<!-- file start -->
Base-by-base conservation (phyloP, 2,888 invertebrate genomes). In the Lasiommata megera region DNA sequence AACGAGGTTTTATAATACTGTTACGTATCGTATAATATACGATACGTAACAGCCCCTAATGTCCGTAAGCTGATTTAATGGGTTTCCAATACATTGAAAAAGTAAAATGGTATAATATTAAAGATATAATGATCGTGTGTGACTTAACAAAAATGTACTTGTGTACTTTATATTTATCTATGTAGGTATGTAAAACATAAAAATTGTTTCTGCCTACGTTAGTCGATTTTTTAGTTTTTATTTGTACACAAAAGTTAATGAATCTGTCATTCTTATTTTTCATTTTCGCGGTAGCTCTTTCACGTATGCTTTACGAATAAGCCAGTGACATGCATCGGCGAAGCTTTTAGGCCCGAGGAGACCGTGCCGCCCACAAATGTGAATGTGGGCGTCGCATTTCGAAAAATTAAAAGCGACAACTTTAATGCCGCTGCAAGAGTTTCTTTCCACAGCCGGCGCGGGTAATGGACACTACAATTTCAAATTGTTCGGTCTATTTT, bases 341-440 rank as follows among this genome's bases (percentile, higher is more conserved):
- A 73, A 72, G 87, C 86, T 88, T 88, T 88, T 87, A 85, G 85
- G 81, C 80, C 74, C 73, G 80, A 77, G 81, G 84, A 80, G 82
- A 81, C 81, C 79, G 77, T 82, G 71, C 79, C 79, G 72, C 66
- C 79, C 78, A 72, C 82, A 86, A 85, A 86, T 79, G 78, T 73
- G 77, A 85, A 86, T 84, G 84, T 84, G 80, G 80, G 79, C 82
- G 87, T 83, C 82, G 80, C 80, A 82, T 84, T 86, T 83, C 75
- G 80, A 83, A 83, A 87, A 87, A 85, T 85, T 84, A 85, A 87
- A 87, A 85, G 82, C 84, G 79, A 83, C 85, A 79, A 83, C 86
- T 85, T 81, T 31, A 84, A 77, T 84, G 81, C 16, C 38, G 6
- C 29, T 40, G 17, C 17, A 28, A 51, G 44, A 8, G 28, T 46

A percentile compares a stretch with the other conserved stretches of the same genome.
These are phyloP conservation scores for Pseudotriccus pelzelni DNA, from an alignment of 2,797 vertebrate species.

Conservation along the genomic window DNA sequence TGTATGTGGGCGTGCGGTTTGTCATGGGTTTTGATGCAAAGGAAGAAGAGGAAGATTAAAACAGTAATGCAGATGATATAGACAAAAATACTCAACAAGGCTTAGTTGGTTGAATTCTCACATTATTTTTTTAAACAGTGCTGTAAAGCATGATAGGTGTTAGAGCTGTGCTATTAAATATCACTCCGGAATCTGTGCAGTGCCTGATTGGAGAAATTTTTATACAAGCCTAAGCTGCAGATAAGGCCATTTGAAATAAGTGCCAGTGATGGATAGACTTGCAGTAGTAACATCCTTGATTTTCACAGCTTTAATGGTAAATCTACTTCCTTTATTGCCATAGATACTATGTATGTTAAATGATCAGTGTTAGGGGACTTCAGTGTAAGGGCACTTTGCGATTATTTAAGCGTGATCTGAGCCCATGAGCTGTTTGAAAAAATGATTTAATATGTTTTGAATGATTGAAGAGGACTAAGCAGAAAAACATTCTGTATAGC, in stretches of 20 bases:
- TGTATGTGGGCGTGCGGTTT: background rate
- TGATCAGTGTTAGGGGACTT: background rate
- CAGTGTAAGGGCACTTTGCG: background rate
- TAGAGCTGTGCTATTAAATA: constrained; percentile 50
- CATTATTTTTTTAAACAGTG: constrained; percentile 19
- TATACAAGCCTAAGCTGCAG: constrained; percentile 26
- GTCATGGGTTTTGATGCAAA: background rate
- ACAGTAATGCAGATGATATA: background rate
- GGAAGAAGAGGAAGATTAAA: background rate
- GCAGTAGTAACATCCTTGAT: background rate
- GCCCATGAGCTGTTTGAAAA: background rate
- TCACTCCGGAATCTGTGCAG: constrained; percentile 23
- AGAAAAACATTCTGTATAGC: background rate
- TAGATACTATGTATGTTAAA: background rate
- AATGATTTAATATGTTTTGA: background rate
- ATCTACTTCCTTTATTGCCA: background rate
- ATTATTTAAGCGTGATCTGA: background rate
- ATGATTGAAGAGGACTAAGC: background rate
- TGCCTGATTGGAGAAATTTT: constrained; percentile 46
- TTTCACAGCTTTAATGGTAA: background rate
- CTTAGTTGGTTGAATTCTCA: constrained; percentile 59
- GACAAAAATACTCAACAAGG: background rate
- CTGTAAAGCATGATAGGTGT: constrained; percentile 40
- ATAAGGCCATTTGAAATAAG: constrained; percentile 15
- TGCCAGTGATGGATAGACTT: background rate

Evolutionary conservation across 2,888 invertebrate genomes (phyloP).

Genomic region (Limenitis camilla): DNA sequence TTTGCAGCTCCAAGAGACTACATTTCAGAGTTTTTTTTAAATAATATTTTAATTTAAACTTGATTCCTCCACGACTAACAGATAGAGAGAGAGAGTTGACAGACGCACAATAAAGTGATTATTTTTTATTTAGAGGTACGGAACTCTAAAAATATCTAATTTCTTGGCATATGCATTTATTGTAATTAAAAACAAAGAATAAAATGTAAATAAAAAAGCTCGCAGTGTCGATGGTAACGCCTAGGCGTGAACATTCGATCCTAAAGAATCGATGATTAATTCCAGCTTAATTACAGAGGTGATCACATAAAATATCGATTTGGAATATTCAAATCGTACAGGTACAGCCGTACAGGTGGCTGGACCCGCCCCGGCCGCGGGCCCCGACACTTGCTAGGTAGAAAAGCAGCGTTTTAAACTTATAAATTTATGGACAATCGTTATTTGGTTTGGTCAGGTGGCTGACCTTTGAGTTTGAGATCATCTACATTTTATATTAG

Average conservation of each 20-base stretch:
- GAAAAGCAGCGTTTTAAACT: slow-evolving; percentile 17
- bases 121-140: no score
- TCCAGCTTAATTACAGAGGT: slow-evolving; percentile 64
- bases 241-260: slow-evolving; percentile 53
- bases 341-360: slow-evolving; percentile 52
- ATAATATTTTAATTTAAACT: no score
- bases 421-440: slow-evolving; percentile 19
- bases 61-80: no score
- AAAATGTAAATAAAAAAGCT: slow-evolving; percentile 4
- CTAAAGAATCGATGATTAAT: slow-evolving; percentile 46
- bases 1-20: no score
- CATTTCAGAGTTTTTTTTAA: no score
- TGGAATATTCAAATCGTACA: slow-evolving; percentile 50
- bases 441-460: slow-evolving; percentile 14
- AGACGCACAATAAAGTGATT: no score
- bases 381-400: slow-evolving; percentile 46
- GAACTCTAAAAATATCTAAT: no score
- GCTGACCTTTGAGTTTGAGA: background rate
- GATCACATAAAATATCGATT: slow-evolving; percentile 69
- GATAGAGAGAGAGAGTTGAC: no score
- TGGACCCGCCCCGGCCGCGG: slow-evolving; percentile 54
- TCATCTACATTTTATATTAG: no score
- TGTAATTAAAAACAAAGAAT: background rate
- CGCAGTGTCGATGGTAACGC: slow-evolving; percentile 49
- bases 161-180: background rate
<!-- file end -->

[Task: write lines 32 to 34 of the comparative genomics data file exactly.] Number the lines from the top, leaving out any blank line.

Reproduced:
- ATGATTGAAGAGGACTAAGC: background rate
- TGCCTGATTGGAGAAATTTT: constrained; percentile 46
- TTTCACAGCTTTAATGGTAA: background rate